"Anchorage, Alaska, is one of the most diverse places in the United States of America. Growing up, I was never the Mexican, Latin hockey player. It was never a big deal. Then when I got out, went to juniors, people kind of made a story about it was some mystical thing, it didn't make sense how a Mexican-Colombian played hockey. When I got to Jersey, my heritage … I didn't want to be compared to Jackie Robinson and what he had to go through. Talking to my parents, I told them, 'Man, they're really making this a story.' We're kind of jokesters in my family and my old man said, 'Go with it, be yourself.' I used a quote that 'It's not like I crossed the border with five bottles of tequila and a pair of skates and magic happened.' As I got older, I realized people thought it (his heritage) was neat. If it was going to help another Latin kid play hockey … if they saw a kid with my background and stuff and they wanted to play hockey and got inspired, that's when I really understood it."
Do you, did you, consider yourself a trailblazer?
"Not once did I think I'm paving the way. Your rookie year, it's a fantasyland, you can't believe what's going on. I was on a great hockey club. It was straight business. I was more focused on the hockey. But it's kind of tough talking about yourself, it's always nice to hear that a guy was inspired to play by you. I think that's how we all started: We gravitated to someone. Maybe if it's a Hispanic kid and he or she has the same last name or whatever, yeah, you bet you like hearing that.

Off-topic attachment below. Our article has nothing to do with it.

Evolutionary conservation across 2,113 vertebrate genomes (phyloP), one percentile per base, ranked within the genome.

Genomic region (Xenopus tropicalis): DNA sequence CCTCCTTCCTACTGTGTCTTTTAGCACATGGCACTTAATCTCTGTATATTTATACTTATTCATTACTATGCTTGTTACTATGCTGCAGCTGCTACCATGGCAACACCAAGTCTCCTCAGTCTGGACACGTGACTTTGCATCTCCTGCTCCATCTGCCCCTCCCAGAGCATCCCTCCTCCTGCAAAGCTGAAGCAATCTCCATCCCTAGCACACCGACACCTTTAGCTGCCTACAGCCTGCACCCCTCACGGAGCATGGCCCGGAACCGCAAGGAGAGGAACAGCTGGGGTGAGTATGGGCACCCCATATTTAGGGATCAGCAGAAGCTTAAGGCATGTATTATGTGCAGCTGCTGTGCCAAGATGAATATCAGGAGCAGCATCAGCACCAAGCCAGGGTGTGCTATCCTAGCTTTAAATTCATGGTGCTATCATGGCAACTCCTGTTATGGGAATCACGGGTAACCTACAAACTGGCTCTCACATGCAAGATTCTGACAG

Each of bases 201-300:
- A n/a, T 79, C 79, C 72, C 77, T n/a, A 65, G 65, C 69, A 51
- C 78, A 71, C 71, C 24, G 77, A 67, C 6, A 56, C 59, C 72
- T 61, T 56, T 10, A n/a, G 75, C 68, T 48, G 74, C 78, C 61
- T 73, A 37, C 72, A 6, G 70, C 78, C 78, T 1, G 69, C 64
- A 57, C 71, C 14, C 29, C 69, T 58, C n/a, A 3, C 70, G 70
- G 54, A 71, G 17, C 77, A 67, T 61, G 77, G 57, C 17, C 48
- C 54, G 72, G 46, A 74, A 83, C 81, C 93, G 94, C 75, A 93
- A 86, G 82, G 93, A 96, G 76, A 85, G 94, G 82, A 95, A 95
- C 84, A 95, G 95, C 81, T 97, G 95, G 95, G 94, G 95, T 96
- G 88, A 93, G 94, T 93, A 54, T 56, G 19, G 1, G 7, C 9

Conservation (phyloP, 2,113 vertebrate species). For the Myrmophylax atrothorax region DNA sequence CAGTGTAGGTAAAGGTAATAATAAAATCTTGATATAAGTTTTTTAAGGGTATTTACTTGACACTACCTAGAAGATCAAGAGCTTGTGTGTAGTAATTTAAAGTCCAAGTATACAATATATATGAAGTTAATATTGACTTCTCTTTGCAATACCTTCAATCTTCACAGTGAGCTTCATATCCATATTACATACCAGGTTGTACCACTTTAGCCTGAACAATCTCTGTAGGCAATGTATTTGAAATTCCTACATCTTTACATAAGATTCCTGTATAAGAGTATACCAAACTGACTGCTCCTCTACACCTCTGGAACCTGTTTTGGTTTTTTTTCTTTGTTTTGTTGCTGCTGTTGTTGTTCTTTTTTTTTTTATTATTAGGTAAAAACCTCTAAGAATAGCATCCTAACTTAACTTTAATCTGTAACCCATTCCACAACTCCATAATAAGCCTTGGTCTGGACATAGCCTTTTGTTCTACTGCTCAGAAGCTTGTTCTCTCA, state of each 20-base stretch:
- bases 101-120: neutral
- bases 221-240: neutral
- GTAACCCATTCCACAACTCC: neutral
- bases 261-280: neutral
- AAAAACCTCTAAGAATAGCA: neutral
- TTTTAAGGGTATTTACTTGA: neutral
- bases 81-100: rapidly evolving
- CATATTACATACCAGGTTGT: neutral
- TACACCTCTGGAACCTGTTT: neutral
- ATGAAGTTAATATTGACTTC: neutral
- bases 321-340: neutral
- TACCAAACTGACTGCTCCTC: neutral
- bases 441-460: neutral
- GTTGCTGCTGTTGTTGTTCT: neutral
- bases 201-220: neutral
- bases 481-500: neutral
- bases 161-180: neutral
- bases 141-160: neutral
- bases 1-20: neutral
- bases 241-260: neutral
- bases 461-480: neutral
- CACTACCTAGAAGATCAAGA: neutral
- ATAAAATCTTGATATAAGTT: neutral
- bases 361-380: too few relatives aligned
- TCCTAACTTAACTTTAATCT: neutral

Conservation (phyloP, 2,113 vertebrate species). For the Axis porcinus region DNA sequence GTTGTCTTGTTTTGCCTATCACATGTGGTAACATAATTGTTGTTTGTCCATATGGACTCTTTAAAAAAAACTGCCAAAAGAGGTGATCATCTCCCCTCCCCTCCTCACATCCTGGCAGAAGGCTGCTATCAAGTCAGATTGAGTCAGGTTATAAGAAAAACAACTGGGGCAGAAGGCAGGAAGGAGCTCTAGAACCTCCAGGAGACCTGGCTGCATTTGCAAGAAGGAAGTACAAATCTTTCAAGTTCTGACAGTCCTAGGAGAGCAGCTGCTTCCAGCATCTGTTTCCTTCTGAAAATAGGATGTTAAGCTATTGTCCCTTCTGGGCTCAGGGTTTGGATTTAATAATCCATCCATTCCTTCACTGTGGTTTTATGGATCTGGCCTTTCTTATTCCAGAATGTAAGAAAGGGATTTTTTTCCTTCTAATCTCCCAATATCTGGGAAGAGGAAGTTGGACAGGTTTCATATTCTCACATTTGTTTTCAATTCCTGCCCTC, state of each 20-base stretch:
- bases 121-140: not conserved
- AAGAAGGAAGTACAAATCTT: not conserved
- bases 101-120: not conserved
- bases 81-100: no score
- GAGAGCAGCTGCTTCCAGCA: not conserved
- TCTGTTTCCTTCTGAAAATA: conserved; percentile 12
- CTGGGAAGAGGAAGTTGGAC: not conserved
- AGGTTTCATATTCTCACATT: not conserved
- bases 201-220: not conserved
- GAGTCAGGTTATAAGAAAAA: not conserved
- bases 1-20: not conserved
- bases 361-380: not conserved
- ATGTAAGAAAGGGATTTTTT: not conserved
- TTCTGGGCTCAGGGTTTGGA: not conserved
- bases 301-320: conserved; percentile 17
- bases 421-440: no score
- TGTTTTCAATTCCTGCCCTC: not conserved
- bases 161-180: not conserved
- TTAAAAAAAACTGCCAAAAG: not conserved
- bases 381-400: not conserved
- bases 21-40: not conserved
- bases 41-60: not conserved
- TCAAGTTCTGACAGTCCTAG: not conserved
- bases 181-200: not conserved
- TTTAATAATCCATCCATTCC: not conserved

Did you encounter any problems, discrimination, in juniors or the NHL?
"Juniors, yeah, kids can be cruel. I remember the first time I heard [a racial slur], I didn't know what that was. I remember saying, 'Hey, this kid is calling me this.' My dad let it be known that 'no one is going to call you that,' but at the same time, there's a way to get back at guys that try to go that route. That was just more motivation to put the puck in the net. Usually the guys that are saying it were usually the guys that weren't playing much. In the pros, you heard it a couple of times, the odd times here and there, but it wasn't going to stop me, bug me."
How important is it for hockey to reach out to the Hispanic community and other communities of color?
"I think it's really important, for any race, for anybody, it's evolving the game. Now that I am turning 40 here, you look back at Auston Matthews and guys from areas like Arizona, it just shows you. The guy that gets the main credit, still gets credit, is Wayne Gretzky. If you look back now, just him going to [the Los Angeles Kings], that changed our whole game, that changed our whole culture. It keeps building the game."
Have you visited Mexico or Colombia, your mother's homeland?
"Yeah, I've been to Mexico, my dad's sister is in the Tijuana area. I went to Colombia two summers ago with my uncle and one of my best friends and saw cousins and a couple of aunts and uncles. I loved to know how much money I spent every time I'd come [to California] and we'd play the Kings or Anaheim [Ducks] because there would be 50 Mexicans in the crowd. It was fun, everyone was proud, I'm proud of my culture, proud of my family, proud of my heritage. I'm Alaskan as far as my roots and stuff, but I'm as Latin as they come."